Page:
Postoperative medications include oral antibiotics (500 mg penicillin VK qid x 1 week or 150 mg clindamycin qid x 1 week), oral analgesics (ibuprofen 600 mg TID taken as needed), and a 0.12% chlorhexidine gluconate oral rinse (bid x 2 weeks). Patients are instructed to brush the treatment site immediately and gently, but to avoid flossing the site for 4 weeks to permit undisturbed soft-tissue healing. After 4 weeks patients can resume normal brushing and flossing of the site. Patients are also instructed to avoid masticating on the treatment side for 3 weeks, after which time they may advance to chewing soft foods on the treatment side of the mouth. Patients are seen approximately 2 weeks postoperatively to assess initial healing and to remove sutures (if placed). The function of the provisional crown is also assessed at this time.
Definitive restorative treat-ment can usually commence approximately 8 to 12 weeks following implant placement/provisionalization. This is true for either the mandible or maxilla. The restoration of choice is a ceramo-metal crown that can be designed either to be cemented or screw-retained in order to maximize the final aesthetic result. As with the provisional crown, care is taken to reduce occlusal contacts on this restoration when compared to adjacent teeth. This is necessary to take into account the differences seen between implant-retained crowns and the natural dentition in response to loading. During mastication, occlusal loading will cause teeth suspended by a periodontal ligament to move slightly within their bony sockets. The implant, having no ligamentous connection to the bone, will exhibit no similar movement. If the implant crown is designed to accept similar loading as the dentition at initial occlusal contact, the loading of the immovable implant will then increase under maximum occlusal contact as the teeth experience normal physiologic movement away from the load. The result is excessive implant loading during normal mastication.
Recent Clinical Experiences
In an ongoing effort to monitor efficacy of this protocol, a pilot quality assurance review was performed of outcomes for 10 patients who underwent single-tooth implant rehabilitation and same-day provisional crown placement for one implant system currently being used (Fixture MicroThread Implants, Astra Tech). To date, 8 of these 10 patients have undergone definitive restorative care. The 2 remaining patients continue to wear their provisional crowns, delaying definitive treatment due to financial considerations. The mean follow-up period for this patient population was 17.3 months as measured from the point of implant placement/provisionalization (range: 10 to 38 months). Various sites were treated both in the maxilla and mandible using implants of varying lengths and diameters (Table 1). All implants were judged clinically to be osseointegrated with maintenance of good soft-tissue aesthetic contour and health throughout the follow-up period.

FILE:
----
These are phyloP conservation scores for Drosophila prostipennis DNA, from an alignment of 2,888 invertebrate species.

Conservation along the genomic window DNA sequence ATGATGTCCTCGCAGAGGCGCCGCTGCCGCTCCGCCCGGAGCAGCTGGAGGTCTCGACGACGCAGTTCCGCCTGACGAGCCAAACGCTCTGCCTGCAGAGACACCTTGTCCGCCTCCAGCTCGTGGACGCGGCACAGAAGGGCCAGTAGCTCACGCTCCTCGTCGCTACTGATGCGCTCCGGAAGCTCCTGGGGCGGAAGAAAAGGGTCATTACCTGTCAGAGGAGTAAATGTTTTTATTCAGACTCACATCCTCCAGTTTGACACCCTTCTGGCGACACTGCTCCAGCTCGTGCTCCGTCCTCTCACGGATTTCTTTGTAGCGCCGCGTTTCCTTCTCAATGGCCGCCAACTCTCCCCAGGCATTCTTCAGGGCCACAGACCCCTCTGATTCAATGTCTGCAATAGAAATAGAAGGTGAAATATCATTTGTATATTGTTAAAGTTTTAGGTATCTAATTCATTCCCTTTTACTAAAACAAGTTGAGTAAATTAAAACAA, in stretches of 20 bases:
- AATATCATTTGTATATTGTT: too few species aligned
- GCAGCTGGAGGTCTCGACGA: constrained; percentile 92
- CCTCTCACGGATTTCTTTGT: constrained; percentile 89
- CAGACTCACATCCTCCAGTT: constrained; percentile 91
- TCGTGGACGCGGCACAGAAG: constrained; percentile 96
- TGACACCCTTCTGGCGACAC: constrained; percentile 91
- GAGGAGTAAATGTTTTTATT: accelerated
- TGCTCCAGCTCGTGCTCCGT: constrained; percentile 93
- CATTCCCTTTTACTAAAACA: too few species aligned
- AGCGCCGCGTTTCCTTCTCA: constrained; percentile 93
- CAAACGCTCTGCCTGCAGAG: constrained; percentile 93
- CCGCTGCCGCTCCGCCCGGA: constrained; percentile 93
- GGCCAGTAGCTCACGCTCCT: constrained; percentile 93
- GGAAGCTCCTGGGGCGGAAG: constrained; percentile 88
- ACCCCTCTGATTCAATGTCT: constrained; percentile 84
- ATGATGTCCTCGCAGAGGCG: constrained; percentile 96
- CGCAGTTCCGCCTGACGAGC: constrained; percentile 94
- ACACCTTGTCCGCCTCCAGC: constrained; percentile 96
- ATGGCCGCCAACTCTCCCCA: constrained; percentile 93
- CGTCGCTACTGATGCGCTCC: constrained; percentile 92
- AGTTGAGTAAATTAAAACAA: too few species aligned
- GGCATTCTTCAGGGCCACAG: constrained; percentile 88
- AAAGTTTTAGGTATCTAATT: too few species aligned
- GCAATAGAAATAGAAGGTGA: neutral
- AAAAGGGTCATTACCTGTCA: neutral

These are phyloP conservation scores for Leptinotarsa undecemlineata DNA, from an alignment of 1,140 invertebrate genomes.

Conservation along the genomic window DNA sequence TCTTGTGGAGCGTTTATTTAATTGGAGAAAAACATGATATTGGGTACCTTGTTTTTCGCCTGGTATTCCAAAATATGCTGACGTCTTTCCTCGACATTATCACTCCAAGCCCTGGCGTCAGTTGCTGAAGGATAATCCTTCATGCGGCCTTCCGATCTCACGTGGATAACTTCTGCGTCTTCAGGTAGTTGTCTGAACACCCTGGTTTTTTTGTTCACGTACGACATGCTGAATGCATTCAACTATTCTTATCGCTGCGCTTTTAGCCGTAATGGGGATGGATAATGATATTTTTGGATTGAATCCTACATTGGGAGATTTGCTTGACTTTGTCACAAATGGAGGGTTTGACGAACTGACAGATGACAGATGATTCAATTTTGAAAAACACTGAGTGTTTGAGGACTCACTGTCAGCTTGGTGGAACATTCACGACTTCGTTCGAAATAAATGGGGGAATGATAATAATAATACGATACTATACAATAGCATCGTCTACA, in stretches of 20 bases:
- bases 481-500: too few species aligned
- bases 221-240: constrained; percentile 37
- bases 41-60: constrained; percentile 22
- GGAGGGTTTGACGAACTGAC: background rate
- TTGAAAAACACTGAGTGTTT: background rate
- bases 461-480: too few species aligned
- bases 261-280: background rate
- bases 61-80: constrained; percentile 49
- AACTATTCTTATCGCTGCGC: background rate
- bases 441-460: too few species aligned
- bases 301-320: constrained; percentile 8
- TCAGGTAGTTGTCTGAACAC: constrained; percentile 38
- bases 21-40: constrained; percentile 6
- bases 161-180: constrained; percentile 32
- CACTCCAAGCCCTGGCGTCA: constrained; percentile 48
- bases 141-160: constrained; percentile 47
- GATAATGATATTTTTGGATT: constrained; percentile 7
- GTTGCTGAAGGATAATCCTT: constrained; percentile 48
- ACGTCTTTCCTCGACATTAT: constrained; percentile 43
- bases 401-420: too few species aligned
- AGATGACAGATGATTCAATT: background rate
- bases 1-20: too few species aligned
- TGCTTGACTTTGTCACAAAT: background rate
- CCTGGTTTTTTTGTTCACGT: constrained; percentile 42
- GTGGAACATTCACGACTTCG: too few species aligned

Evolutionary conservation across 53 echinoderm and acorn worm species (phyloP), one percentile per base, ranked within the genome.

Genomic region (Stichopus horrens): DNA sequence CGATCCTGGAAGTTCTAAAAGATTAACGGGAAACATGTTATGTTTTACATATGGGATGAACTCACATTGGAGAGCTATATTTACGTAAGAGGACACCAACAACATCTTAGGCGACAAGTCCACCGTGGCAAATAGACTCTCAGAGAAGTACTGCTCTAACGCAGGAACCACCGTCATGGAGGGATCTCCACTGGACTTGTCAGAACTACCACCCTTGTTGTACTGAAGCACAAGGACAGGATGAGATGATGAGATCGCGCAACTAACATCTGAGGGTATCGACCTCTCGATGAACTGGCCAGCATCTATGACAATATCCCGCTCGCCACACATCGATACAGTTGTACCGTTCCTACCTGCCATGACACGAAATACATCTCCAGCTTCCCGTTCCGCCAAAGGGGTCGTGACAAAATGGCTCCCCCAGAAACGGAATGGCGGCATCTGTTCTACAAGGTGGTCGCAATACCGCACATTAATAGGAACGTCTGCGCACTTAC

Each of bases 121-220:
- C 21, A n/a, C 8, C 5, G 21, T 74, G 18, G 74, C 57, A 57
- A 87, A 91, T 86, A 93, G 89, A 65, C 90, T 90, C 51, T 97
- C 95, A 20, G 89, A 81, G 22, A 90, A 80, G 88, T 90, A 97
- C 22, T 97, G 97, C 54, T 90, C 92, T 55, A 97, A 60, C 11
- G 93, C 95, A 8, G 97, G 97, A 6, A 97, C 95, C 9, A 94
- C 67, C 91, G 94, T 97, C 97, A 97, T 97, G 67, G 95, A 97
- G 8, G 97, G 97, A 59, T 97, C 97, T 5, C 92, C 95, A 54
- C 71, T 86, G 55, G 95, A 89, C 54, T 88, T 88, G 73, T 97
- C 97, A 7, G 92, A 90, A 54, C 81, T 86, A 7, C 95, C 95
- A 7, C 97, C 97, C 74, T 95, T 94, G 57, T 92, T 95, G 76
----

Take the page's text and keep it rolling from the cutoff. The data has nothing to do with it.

Crestal bone height was measured using periapical radiographs obtained at the time of placement. The distance from the implant shoulder to the crestal bone along both the mesial and distal implant surfaces was measured to the nearest 0.5 mm using a millimeter ruler. These 2 measures were combined to obtain a mean baseline marginal bone height value for each implant. This step was repeated using a periapical radiograph obtained at the time of the last patient follow-up examination. These results revealed only minimal loss of crestal bone height in 2 cases (Table 2).
All patients subjectively rated their results as highly satisfying and commented on the fact that restoration on the day of implant placement was a significant reason for overall satisfaction with treatment. All 10 patients remain under maintenance follow-up care. The results of this pilot mirror our overall experience with this approach. Integration outcomes have been found to be as good for implants that are provisionalized on the day of implant placement as for those where a delayed restoration protocol was employed.